BLASTGrabber: a bioinformatic tool for visualization, analysis and sequence selection of massive BLAST data

Ralf S. Neumann, Surendra Kumar, Thomas H. A. Haverkamp and Kamran Shalchian-Tabrizi in BMC Bioinformatics. Open Access.

Ralf S. Neumann, Surendra Kumar, Thomas H. A. Haverkamp and Kamran Shalchian-Tabrizi



Advances in sequencing efficiency have vastly increased the sizes of biological sequence databases, including many thousands of genome-sequenced species. The BLAST algorithm remains the main search engine for retrieving sequence information, and must consequently handle data on an unprecedented scale. This has been possible due to high-performance computers and parallel processing. However, the raw BLAST output from contemporary searches involving thousands of queries becomes ill-suited for direct human processing. Few programs attempt to directly visualize and interpret BLAST output; those that do often provide a mere basic structuring of BLAST data.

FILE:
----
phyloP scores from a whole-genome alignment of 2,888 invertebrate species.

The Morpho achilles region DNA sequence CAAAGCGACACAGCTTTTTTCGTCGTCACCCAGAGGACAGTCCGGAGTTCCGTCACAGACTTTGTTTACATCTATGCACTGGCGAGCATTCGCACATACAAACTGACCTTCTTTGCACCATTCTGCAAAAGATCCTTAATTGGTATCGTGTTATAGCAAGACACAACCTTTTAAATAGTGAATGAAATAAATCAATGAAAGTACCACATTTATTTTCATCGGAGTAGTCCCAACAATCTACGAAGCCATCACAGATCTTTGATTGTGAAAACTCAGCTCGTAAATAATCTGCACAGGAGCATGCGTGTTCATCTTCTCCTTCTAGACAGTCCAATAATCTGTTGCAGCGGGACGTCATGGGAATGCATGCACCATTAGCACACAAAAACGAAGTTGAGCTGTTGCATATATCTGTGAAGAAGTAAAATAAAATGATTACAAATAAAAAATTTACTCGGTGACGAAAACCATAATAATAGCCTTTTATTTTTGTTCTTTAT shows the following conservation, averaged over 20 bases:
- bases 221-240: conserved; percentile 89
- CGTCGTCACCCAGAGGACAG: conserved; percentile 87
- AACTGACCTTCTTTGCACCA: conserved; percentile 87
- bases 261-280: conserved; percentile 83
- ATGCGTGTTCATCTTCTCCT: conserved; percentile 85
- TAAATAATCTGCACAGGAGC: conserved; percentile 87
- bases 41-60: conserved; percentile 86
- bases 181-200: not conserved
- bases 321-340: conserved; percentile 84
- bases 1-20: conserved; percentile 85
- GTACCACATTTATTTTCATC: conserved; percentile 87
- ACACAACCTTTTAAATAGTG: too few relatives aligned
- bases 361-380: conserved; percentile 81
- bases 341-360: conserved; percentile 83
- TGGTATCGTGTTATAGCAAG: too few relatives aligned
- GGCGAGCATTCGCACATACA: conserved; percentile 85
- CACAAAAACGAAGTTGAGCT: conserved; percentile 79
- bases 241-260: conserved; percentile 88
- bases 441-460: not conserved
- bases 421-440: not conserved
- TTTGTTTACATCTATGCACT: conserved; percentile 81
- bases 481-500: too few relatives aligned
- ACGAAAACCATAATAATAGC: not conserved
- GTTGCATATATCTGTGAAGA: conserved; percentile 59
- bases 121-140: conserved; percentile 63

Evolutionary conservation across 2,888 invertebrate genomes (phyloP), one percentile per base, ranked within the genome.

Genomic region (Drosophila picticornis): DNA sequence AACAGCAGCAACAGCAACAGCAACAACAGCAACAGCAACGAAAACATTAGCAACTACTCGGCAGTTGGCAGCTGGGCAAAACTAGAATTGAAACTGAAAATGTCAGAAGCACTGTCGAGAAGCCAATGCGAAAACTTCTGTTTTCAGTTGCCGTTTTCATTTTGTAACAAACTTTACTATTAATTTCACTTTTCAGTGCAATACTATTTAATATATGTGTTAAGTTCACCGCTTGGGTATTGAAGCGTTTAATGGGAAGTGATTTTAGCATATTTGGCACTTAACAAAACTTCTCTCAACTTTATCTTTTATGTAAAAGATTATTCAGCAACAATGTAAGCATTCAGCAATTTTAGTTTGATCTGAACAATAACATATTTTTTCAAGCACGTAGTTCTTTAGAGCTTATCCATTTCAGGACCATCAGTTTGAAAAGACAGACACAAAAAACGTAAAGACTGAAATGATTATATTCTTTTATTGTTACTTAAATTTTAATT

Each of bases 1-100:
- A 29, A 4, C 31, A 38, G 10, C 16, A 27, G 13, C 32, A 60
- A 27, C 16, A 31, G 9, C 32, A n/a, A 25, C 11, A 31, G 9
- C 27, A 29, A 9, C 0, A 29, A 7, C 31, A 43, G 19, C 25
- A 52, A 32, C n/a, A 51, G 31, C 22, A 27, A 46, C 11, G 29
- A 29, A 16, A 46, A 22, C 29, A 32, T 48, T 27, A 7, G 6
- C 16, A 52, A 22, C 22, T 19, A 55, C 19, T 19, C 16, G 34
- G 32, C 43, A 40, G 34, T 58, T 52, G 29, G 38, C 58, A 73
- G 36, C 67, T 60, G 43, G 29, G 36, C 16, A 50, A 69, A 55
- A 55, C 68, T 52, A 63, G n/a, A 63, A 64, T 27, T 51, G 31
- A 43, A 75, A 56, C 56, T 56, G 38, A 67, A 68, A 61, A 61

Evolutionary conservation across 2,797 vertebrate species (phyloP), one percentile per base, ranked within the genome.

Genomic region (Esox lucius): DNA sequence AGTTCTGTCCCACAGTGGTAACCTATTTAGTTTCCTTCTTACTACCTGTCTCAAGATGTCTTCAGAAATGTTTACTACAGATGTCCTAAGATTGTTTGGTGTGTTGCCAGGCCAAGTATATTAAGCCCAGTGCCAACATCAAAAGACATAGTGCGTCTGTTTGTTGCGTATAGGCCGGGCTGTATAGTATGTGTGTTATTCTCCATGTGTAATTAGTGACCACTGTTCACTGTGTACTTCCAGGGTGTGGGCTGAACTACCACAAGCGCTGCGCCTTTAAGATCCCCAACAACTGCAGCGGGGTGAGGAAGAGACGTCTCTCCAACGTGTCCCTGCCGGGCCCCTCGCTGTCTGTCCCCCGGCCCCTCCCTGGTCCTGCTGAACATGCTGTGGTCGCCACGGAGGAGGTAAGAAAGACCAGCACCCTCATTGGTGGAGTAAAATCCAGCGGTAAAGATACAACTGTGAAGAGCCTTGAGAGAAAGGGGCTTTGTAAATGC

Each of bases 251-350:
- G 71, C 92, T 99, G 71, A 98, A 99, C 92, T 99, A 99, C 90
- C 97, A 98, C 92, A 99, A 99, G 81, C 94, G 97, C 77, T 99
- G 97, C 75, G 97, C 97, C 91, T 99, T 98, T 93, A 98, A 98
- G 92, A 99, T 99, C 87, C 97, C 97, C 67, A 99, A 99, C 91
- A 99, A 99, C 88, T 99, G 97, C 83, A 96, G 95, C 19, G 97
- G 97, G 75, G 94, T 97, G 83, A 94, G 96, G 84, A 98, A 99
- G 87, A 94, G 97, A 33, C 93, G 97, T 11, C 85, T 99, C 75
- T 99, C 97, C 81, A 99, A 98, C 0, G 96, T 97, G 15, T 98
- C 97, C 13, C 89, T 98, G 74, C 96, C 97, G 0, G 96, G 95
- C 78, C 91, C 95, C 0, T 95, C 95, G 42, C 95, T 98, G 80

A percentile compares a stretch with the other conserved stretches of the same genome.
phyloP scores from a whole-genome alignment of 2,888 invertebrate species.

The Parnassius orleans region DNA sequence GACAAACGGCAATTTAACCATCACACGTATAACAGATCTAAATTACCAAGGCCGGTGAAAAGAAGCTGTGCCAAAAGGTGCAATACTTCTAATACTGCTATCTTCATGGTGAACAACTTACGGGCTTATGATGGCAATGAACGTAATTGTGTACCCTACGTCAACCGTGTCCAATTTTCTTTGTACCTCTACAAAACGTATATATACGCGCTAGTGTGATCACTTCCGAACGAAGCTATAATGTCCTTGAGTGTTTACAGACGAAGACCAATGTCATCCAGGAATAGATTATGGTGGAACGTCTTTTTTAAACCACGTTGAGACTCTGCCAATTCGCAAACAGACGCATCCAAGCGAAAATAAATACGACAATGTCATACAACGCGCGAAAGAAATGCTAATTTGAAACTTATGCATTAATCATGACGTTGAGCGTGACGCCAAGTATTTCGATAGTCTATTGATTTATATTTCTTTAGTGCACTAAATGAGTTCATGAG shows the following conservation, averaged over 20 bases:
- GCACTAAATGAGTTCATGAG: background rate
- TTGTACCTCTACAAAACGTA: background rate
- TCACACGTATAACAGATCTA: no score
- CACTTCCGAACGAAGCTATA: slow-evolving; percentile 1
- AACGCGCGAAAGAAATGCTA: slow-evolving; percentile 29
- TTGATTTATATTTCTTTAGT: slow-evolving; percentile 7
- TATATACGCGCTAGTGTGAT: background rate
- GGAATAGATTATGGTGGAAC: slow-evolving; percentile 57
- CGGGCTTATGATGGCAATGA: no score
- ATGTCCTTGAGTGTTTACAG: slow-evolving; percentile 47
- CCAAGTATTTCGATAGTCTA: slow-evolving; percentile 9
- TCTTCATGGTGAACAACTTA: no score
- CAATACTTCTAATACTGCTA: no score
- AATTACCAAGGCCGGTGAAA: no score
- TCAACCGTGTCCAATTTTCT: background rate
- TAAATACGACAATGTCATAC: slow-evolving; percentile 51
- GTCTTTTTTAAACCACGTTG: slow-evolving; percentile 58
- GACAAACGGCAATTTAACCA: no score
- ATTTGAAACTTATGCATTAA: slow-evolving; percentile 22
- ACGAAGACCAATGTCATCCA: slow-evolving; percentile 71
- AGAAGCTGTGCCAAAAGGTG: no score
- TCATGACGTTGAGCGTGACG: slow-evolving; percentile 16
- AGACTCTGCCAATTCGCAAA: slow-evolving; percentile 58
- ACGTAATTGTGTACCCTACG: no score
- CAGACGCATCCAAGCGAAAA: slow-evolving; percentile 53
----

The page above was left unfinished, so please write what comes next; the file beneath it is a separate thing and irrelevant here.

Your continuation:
Here we present a bioinformatics application named BLASTGrabber suitable for high-throughput sequencing analysis. BLASTGrabber, being implemented as a Java application, is OS-independent and includes a user friendly graphical user interface. Text or XML-formatted BLAST output files can be directly imported, displayed and categorized based on BLAST statistics. Query names and FASTA headers can be analysed by text-mining. In addition to visualizing sequence alignments, BLAST data can be ordered as an interactive taxonomy tree. All modes of analysis support selection, export and storage of data. A Java interface-based plugin structure facilitates the addition of customized third party functionality.


The BLASTGrabber application introduces new ways of visualizing and analysing massive BLAST output data by integrating taxonomy identification, text mining capabilities and generic multi-dimensional rendering of BLAST hits. The program aims at a non-expert audience in terms of computer skills; the combination of new functionalities makes the program flexible and useful for a broad range of operations.

Published: 5 May 2014

Tags: BMC Bioinformatics;
Published July 28, 2014 3:22 PM - Last modified July 28, 2014 3:30 PM